My favorite resource on the consequences of not raising the debt limit comes from an excellent explanation found by clicking on Third Way and illustrated here for non-readers or folks who always use the excuse that they don’t have enough time.
But yesterday conservative columnist David Brooks in a piece entitled The Mother of All No-Brainers put a spotlight on the faction he believes is holding the Republican Party and the nation hostage. He begins by crediting his party for negotiating to erase the debt, most of which was actually accrued on their watch as I’ve seen documented.
Then he zeroes in on the tiny but vocal faction that is placing such a huge “uncertainty tax” on the nation both in the Congress and in state legislatures across the country:
- “The members of this movement do not accept the logic of compromise, no matter how sweet the terms…
- The members of this movement do not accept the legitimacy of scholars and intellectual authorities…
- The members of this movement have no sense of moral decency. A nation makes a sacred pledge to pay the money back when it borrows money. But the members of this movement talk blandly of default and are willing to stain their nation’s honor.
- The members of this movement have no economic theory worthy of a name…
- But to members of this movement, tax levels are everything. Members of this tendency have taken a small piece of economic policy and turned it into a sacred fixation…
He goes on to speak about independent voters such as me, in particular I believe he means post-moderns:
“If the debt ceiling talks fail, independent voters will see that Democrats were willing to compromise but Republicans were not. If responsible Republicans don’t take control, independents will conclude that Republican fanaticism caused the default. They will conclude that Republicans are not fit to govern.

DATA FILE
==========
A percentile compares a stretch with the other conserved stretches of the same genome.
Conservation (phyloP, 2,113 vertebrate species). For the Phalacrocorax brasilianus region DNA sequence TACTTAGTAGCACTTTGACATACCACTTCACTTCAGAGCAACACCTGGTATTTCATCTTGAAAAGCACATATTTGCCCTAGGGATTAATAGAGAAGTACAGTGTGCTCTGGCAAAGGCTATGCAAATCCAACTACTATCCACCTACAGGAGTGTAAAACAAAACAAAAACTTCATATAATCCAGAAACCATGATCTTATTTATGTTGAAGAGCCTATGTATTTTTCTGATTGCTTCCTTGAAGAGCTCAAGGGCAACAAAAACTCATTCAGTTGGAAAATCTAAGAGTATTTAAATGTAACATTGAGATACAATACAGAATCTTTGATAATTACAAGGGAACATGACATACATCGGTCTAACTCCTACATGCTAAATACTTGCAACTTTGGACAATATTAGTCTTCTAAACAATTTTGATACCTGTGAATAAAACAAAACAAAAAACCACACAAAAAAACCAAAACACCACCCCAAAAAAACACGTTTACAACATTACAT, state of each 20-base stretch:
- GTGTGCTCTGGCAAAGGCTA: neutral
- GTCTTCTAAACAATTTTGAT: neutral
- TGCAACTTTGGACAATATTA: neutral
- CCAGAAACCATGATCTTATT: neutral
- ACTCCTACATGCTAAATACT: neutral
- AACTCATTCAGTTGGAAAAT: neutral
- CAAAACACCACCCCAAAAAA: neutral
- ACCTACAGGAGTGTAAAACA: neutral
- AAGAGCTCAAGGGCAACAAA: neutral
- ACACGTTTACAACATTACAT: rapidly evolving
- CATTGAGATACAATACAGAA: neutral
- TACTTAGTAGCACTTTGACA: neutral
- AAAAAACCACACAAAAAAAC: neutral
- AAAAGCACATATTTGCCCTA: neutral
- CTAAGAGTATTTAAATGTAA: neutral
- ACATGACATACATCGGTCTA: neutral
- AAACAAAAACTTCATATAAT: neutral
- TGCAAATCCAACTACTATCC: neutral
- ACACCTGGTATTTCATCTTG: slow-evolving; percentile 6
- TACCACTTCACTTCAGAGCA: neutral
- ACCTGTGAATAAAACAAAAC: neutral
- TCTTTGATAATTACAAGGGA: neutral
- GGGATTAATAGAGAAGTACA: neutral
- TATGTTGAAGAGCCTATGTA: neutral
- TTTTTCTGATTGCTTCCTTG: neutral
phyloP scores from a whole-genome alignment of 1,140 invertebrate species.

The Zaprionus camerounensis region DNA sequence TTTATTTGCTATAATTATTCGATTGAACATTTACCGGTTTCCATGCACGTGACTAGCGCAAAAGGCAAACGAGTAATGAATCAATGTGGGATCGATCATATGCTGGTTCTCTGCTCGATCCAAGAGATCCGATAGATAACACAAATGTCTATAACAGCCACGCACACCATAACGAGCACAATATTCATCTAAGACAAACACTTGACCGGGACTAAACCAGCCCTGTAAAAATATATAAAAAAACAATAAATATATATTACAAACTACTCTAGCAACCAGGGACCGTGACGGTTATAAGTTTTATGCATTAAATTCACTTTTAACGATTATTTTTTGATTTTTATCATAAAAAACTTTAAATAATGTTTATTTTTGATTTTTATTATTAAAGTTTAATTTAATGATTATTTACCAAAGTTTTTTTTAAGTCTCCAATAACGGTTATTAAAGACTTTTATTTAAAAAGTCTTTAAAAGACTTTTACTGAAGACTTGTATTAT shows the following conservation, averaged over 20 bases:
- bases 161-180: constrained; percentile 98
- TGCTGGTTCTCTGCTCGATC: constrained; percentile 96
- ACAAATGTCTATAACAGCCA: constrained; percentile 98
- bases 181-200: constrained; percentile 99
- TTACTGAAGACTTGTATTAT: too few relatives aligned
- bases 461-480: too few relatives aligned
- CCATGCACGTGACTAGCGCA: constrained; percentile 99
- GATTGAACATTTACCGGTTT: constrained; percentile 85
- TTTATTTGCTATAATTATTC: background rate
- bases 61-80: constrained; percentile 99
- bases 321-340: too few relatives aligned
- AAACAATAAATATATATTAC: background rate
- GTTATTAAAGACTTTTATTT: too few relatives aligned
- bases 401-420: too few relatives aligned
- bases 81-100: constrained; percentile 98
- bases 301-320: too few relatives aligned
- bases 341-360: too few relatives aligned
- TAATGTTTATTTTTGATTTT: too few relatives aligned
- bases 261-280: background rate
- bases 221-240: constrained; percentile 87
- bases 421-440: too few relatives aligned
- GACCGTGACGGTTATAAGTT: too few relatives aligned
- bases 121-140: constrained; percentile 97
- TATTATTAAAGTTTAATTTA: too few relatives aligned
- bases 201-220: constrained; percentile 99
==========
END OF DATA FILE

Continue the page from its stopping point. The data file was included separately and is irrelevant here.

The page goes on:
And they will be right.”
Nothing can stir up tension around the family barbeque as much as “politics” and “religion” and for still far too many, “race.”
The results of a new Gallup survey released last Friday show some interesting findings about religiosity, politics and ethnicity especially when viewed through the lens of the new categorization by the Pew Center according to values, political ideology and affiliation.
As a spiritual, post-modern Independent who is proud of his religious heritage but ambivalent about religious organizations, I wasn’t surprised to see that Independents overall divided as 9% very religious, 13% moderately religious and 15% non-religious.
White Americans tend to lean Republican if they are very religious and more toward the Democrats if they are moderately or non-religious. But the surprise is that very religious Black, Hispanic and Asian Americans are all more likely to identify as Democrats.
Black Americans are 53% “very religious” compared to 45% for Hispanic Americans, 39% for White Americans and 29% for Asian Americans. They fall in the same order when “moderately religious” respondents are added.